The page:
Sunday, 5 February 2012

Film Review | The Last Exorcism (2010)

Any new entry into the horror subgenre of possession and exorcism films has the unenviable task of being compared to the pinnacle of this particular collection, 1973's The Exorcist. Widely regarded now as one of the best horror films ever made, The Exorcist is both a hard act to follow, and potentially even harder not to borrow from heavily. Many of the exorcism and possession tropes seen in popular culture come from the film (think spinning heads and pea soup projectile vomiting), and exorcism films made since have barely made a mark on modern cinema. Unfortunately, The Last Exorcism isn't likely to buck that trend.

Presented in a documentary style, the film follows Reverend Cotton Marcus (Patrick Fabian), a disillusioned pastor experienced in performing exorcisms who agrees to take part in a film exposing the hokum he believes all exorcisms are. Marcus travels to the farm of Louis Sweetzer (Louis Herthum) after selecting his letter asking for help as his last exorcism, where he also meets Nell (Ashley Bell), Louis' daughter whom Louis believes to be possessed by a demon.

Essentially, The Last Exorcism is a fairly straightforward exorcism film, which in many ways doesn't stray too far from the beaten track. Influence from The Exorcist is clearly seen - it's a girl who's possessed, the specific demon possessing her named. The main way in which director Daniel Stamm attempts to bring a fresh approach to the genre is through the "found footage" style he adopts throughout. The footage we are watching is the film Marcus agreed to take part in, complete with arguments over whether filming is allowed at the Sweetzer farm as well as other locations. Stamm at best brings nothing new to his chosen style, and at worst feels downright ham-fisted in its execution. The film's constant handheld camera footage doesn't always marry with the other choices Stamm makes. His use of incidental and background music is sporadic and haphazard, jarring realism with stereotypical horror conventions and ultimately providing an uneven and unsatisfying final product.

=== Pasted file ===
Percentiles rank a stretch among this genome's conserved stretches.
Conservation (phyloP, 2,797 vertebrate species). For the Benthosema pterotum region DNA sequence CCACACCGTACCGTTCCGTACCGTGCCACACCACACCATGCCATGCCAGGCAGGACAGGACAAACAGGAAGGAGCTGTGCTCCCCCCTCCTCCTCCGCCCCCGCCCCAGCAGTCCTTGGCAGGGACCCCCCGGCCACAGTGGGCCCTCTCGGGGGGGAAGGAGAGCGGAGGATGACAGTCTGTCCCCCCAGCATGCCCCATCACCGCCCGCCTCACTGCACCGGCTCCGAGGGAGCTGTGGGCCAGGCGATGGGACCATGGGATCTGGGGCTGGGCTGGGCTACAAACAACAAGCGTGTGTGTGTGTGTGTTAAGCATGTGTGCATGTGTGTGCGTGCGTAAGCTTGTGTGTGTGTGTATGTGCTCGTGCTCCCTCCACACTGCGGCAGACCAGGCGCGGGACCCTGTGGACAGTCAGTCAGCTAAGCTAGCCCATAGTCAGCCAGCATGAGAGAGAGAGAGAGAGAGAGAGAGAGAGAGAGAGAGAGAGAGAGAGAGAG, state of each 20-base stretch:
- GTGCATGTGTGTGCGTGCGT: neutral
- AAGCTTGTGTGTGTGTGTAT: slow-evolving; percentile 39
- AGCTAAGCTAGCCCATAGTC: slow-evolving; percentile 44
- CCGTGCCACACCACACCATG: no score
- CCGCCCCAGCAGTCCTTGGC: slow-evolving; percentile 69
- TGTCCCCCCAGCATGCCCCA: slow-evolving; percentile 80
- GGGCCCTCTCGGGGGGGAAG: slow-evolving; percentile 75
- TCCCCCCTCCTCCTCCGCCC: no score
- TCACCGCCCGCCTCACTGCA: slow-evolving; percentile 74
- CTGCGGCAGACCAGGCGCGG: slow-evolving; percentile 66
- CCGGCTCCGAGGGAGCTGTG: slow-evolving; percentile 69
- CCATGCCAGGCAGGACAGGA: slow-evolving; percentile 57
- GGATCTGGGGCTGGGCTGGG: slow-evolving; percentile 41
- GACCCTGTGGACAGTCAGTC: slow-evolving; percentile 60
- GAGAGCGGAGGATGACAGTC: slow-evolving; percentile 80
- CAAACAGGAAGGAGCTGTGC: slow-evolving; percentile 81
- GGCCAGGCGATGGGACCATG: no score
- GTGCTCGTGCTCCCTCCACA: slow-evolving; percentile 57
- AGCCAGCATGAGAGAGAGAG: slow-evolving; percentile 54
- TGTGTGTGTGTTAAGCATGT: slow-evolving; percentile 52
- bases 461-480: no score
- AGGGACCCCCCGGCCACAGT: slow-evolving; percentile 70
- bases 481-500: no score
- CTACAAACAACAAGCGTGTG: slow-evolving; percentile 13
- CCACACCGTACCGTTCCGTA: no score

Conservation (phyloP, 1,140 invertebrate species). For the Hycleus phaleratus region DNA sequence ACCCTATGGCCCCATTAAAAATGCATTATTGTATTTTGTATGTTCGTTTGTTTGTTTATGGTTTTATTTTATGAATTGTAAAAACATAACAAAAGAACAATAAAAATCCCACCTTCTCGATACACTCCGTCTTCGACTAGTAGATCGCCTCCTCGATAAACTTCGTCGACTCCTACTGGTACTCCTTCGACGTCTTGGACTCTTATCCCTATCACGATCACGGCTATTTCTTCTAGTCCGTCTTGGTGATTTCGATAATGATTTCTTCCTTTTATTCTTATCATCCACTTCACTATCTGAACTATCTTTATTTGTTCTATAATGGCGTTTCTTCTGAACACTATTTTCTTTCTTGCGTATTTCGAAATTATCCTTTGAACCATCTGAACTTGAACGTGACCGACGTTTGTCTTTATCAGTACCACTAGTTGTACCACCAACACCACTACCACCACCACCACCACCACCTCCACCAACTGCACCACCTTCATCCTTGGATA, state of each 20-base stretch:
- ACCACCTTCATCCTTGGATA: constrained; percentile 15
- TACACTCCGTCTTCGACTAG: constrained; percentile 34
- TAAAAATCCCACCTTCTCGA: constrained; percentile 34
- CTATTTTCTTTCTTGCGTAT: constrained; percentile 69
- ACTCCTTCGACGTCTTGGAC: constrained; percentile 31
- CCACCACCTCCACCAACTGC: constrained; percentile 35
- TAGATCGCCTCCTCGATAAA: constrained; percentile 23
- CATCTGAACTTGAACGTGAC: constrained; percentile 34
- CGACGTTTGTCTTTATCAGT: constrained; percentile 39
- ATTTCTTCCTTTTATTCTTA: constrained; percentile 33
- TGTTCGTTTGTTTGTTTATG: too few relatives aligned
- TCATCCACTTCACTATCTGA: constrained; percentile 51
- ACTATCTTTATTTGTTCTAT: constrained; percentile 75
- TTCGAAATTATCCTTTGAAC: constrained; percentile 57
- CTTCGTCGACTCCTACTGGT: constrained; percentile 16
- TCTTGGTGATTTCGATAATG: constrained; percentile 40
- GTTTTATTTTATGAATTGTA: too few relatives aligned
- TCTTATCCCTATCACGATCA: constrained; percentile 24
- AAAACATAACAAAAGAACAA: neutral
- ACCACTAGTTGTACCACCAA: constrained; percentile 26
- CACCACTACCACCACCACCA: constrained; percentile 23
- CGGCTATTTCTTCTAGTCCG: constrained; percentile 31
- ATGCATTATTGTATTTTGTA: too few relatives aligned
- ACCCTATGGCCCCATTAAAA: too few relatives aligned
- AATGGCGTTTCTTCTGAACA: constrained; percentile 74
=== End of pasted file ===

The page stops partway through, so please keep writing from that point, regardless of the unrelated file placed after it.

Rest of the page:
The cast's performances too waver from pedesrian to hammy. Fabian as Marcus never truly connects, which is a big problem seeing as he is the audience's main guide through the events of the film. I felt nothing for him, sapping the story of emotion and leaving the film's concluding act incredibly anticlimactic. The rest of the cast too are satisfactory at best, with none of them getting anywhere near the authenticity needed to make Stamm's real life method work. Only Bell deserves to be singled out somewhat, providing the film's only genuinely creepy moments, of which there are far too few.

The pacing throughout is also not great. Stamm takes too long setting up Marcus in a sluggish opening fifteen minutes. Things pick up when we reach the Sweetzer farm up until Nell's exorcism, only to then go round in circles taking an awfully long time to tell us not very much. After keeping things far too slow, Stamm then manages to rush sloppily through the underwhelming and disconnected finale, introducing new elements and information as if he'd forgotten to include them earlier.

In fact, if you are planning on watching The Last Exorcism, I'll give you this advice: pay attention to what the "vox pop" locals say to Marcus when he first arrives in the sleepy town where Louis and Nell live. It's seemingly the only lip service this important plot element receives, and without it the closing scenes are likely to feel like a complete slap in the face. That said, even with it, you're only softening the blow a little. To be honest, you'd be altogether better off watching a better film instead.


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